Straight Piping Isn’t Always Legal, Especially on Engines That Require Extra Filters for Emissions Control
It really depends on where you live.
But while there aren’t any federal laws that can keep you from adding a straight pipe to your diesel pickup. States and municipalities may have their own laws.
Remember we said that straight piping a diesel engine involves removing the diesel particulate filter.
Its job is similar in scope to a catalytic converter in that it’s designed to filter out particulate matter from the exhaust gas of a diesel engine – this helps keep pollutants out of the air.
So, it’s very important to check with local laws before proceeding with any modification that can land you in hot water.
Straight Piping a Truck with DEF Will Result in Check Engine Lights Due to Issues with Components Like the EGR
The exhaust gas recirculation system is one of those features of a diesel pickup truck created for emissions control.
An EGR is responsible for recirculating exhaust gas back into the engine to reduce emissions, particularly oxides of nitrogen which are air pollutants.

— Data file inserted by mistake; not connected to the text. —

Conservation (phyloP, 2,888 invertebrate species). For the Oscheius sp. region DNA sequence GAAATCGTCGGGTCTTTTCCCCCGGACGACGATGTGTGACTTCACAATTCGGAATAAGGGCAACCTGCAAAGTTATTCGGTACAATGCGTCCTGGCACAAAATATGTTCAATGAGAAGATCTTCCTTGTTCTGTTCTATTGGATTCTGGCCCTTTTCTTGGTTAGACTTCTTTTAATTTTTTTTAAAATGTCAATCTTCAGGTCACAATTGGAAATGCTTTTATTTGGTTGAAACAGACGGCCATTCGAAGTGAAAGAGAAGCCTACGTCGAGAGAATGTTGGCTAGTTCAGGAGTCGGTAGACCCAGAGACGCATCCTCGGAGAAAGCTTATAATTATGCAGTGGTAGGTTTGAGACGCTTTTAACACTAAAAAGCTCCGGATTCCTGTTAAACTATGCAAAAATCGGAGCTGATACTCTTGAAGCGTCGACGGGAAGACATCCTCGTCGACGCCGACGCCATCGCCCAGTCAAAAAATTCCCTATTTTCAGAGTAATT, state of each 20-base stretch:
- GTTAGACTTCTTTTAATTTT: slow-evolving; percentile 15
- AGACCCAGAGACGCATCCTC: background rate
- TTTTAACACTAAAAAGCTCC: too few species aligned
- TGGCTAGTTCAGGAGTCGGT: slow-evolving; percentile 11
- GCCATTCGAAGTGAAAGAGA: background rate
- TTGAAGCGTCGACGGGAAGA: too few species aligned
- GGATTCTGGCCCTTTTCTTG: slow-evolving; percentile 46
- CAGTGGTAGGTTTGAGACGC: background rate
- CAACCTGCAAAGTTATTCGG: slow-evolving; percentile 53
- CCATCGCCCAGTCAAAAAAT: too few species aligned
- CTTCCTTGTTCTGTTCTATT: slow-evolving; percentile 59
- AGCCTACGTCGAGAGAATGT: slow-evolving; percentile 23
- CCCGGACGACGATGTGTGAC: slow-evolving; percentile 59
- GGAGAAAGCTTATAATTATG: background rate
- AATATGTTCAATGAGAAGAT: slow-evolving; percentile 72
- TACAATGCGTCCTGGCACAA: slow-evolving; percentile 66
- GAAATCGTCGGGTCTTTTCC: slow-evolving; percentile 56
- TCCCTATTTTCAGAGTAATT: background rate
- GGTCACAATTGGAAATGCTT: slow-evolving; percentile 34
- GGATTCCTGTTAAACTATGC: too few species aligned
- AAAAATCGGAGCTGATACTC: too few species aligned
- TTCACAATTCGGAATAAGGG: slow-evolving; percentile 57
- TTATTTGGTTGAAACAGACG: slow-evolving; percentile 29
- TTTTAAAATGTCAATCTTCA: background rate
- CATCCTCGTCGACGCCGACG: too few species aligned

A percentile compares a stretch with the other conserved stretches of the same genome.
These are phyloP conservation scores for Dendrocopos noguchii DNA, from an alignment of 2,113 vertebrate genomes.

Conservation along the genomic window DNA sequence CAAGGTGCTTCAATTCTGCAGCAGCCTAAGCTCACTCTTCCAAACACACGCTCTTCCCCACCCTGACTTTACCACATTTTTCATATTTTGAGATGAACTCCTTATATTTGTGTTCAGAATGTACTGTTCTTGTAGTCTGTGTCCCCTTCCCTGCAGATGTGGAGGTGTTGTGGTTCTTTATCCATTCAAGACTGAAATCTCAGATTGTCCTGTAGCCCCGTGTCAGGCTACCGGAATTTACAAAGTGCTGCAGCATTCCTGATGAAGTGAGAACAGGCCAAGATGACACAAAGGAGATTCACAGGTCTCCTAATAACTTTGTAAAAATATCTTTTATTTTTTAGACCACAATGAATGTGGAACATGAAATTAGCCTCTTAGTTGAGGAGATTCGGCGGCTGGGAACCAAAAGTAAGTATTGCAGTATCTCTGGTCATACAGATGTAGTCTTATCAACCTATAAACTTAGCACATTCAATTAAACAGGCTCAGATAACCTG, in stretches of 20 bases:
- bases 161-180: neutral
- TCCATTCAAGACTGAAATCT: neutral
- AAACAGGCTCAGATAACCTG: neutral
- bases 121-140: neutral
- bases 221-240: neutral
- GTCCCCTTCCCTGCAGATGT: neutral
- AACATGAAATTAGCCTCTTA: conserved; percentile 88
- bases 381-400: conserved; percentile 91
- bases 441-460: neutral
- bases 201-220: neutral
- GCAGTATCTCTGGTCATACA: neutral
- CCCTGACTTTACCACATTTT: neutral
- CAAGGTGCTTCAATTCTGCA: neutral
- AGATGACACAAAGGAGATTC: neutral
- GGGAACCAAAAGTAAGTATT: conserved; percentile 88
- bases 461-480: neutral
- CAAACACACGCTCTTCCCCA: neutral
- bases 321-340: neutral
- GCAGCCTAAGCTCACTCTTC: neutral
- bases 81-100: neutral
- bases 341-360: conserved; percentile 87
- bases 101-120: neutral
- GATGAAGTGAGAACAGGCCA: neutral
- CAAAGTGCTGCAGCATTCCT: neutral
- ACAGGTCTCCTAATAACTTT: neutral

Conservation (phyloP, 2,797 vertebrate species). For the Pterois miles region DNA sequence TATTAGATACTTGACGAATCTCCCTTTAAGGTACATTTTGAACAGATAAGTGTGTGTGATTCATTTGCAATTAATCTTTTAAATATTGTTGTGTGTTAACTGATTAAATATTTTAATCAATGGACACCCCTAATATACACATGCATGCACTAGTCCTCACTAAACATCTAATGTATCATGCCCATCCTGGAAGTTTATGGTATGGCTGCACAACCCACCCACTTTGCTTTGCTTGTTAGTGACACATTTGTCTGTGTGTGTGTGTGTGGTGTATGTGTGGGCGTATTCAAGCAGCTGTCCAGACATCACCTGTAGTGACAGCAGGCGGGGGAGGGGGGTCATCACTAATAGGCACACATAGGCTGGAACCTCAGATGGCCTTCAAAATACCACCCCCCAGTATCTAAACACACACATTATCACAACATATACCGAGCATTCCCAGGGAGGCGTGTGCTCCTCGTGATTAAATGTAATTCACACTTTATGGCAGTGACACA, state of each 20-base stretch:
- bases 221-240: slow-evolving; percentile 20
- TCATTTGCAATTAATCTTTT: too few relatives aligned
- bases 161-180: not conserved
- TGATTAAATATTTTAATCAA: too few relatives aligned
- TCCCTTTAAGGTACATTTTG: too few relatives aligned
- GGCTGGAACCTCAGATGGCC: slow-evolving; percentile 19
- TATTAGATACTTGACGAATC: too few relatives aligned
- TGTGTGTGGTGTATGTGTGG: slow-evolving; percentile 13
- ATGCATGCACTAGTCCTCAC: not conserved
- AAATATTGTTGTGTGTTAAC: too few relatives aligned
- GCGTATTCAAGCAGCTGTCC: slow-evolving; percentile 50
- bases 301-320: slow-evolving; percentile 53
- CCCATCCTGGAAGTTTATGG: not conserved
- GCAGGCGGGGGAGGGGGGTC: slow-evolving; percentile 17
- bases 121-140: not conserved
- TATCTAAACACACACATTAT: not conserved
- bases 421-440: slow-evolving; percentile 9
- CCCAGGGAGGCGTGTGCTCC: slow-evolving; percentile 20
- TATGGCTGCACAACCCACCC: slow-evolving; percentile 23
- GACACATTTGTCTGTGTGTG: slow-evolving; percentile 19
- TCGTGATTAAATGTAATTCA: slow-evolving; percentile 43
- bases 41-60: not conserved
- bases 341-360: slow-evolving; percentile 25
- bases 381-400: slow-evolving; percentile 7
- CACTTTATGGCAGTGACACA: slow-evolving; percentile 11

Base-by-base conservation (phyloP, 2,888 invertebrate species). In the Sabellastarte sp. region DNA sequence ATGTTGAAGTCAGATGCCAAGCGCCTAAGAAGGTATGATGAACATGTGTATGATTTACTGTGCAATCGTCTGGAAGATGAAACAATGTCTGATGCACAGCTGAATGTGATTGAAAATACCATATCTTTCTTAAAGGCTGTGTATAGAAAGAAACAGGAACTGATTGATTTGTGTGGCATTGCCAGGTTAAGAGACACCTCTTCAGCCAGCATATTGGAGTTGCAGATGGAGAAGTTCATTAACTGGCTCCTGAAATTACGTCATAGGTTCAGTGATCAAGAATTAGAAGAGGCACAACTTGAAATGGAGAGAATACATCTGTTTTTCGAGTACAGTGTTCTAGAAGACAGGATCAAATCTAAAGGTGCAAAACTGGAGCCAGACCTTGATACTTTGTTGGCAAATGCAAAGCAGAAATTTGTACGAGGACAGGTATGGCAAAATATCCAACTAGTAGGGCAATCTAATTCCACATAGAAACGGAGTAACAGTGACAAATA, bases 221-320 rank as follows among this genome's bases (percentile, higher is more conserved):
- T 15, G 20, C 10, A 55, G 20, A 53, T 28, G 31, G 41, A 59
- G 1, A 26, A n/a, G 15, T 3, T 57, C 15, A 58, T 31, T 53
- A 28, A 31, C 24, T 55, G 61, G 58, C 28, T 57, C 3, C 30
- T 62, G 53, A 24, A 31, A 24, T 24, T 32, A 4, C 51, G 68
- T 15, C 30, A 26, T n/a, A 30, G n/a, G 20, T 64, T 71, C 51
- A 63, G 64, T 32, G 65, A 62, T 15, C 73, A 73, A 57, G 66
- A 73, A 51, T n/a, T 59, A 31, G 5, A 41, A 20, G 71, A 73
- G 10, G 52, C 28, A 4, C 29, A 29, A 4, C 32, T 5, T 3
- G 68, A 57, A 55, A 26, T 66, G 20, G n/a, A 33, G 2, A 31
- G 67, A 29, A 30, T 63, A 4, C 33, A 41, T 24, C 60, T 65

But if it doesn’t sense any back pressure from the exhaust system (which it won’t). Then the EGR won’t function properly. This means that along with the straight pipe installation.
You would also need to modify the engine so the EGR system is no longer active.
However, by restricting the EGR the diesel engine will run hotter and exhaust more NOx emissions into the atmosphere which is no good for anyone.
Straight Piping Any Vehicle Can Be Expensive
This isn’t exactly the cheapest modification you can make to an automobile. Let alone a vehicle that’s as big as a truck.
Aftermarket exhausts can get expensive to put it mildly. Even though straight pipes are simple in both design and function, they still cost money.
There’s also the cost of removing the old exhaust system. Even if you do it yourself it can take some time to remove everything and install the new straight pipes.
And of course, there’s the tuning involved.
Straight Piping a Truck with DEF is Going to Require a Tune, There’s No Way Around It
Yes, the installation of a straight pipe on your diesel truck is going to require a tune which can be a few hundred to a couple thousand dollars.
Generally, any time you mess with how much air flows goes in and out of an internal combustion engine. You’re going to need to tune the ECU which is a modern engine’s electronic brain so that things run properly.
A straight pipe changes the fuel-to-air ratio causing the engine to run lean in this case.
A tune will likely also involve changing engine components like the fuel injectors to compensate for the increased air flow.
But in answer to your question, yes you can straight pipe a truck with a DEF since the DEF is far away from the exhaust system getting straight piped.